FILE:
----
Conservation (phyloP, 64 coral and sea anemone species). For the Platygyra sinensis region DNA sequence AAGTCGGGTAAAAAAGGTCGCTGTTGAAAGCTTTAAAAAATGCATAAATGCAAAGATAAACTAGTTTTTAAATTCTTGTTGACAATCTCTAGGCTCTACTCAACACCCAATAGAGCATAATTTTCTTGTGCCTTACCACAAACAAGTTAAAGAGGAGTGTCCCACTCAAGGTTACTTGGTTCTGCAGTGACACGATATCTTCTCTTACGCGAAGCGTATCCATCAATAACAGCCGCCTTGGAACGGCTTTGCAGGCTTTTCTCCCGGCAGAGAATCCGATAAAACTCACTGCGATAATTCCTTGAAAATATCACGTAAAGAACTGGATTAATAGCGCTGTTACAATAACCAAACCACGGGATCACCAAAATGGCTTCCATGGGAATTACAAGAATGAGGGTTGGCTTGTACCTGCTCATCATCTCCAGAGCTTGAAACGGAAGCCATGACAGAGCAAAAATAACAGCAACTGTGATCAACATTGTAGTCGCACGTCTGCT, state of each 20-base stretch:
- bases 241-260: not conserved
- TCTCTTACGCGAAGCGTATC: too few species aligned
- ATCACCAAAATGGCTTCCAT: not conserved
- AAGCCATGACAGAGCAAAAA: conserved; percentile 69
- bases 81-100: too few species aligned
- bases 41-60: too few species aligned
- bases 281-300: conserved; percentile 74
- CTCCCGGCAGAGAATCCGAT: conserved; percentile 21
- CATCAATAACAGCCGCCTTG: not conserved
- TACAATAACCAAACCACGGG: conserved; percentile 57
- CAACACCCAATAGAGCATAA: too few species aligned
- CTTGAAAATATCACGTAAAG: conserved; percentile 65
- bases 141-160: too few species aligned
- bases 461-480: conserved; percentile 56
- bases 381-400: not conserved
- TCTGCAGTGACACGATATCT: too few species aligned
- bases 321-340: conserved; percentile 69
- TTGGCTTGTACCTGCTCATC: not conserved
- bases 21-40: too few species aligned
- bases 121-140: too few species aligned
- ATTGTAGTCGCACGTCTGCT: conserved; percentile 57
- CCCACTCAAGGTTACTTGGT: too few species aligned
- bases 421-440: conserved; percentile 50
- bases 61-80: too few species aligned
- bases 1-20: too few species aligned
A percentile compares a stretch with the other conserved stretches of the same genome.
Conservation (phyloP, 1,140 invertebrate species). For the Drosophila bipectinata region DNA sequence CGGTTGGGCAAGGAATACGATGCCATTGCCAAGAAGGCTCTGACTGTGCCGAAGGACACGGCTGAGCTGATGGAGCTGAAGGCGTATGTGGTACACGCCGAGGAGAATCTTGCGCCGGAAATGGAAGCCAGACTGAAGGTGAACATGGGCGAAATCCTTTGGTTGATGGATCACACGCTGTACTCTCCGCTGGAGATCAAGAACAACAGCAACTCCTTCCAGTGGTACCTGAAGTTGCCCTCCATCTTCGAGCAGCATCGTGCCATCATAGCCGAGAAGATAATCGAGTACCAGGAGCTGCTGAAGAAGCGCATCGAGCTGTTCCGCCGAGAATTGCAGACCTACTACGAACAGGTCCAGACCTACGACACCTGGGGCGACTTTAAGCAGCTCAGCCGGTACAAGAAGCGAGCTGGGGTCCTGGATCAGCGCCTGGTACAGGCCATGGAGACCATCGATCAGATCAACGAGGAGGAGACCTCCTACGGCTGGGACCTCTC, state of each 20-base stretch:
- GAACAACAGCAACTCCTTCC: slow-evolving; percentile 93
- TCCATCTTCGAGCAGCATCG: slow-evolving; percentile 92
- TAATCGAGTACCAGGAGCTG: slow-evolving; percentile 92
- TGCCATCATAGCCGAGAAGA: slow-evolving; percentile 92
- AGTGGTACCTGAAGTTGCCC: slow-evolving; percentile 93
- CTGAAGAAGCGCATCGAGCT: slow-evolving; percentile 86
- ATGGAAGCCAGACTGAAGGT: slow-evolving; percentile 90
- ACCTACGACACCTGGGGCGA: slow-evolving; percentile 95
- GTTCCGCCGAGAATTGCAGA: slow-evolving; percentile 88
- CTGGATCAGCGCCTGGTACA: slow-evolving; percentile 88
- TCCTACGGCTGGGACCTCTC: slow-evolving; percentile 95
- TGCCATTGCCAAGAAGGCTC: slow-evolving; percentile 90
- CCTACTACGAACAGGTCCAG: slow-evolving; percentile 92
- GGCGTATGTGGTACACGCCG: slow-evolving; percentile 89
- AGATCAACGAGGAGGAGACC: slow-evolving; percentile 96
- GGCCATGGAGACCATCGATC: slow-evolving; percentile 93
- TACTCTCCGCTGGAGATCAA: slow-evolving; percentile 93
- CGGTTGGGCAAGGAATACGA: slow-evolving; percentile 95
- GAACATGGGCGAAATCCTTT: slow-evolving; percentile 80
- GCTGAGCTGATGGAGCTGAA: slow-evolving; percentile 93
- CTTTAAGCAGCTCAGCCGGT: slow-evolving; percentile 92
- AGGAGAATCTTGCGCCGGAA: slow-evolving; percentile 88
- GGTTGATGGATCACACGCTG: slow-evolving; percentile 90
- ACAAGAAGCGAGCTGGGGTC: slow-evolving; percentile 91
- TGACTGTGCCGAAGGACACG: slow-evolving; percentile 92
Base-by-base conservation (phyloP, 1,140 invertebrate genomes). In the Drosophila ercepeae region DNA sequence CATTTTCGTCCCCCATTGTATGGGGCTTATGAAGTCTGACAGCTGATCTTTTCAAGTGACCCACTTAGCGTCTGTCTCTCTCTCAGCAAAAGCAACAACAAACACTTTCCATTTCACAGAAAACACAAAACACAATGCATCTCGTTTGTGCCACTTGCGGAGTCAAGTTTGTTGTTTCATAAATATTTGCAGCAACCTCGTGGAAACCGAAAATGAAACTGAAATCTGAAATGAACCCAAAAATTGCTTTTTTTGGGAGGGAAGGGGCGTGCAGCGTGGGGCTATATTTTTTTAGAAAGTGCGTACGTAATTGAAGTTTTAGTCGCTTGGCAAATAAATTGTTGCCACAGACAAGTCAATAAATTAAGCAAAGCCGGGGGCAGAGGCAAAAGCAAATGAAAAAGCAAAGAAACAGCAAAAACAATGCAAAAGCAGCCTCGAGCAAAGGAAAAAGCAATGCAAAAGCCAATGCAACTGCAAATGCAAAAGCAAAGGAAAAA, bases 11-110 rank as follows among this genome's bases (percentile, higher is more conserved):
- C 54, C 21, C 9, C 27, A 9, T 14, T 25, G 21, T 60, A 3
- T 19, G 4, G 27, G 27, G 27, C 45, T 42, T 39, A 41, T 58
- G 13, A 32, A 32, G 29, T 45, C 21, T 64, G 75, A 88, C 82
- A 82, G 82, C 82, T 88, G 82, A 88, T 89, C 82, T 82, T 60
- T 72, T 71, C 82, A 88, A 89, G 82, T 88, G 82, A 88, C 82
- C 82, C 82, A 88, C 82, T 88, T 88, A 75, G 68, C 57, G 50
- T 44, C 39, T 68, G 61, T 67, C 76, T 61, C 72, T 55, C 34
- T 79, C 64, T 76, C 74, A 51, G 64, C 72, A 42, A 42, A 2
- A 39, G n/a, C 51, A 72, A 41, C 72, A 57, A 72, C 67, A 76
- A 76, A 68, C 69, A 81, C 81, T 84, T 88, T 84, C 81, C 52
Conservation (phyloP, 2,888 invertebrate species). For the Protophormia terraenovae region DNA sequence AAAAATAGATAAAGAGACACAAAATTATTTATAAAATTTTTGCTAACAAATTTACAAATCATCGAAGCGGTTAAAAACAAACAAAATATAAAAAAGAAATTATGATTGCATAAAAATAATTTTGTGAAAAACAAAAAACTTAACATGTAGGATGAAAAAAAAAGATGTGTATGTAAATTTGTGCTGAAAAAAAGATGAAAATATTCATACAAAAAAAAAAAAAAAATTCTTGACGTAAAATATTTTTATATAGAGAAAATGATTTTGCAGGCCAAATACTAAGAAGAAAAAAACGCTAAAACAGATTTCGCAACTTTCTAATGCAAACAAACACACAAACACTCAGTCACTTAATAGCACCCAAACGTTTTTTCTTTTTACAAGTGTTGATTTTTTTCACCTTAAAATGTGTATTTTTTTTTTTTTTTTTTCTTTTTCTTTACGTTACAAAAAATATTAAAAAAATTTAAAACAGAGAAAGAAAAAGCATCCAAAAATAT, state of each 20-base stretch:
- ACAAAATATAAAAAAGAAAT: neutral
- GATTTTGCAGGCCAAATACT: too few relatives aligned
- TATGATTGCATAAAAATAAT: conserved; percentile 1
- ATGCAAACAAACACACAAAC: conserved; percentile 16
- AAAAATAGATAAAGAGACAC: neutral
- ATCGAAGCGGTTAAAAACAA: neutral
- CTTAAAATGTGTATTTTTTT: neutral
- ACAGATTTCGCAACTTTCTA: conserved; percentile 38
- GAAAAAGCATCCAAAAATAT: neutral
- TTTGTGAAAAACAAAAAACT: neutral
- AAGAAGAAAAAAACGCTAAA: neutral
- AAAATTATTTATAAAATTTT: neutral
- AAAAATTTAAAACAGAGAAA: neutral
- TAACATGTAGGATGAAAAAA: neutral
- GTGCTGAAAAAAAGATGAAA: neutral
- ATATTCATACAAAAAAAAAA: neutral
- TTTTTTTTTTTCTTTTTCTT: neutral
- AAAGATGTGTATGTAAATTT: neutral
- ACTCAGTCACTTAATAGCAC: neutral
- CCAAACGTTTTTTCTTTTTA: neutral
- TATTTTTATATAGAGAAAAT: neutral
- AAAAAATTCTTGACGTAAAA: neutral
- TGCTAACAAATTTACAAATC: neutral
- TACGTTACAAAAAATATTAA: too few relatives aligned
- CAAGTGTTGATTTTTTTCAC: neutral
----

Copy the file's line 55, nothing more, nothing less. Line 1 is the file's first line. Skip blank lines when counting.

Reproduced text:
- C 54, C 21, C 9, C 27, A 9, T 14, T 25, G 21, T 60, A 3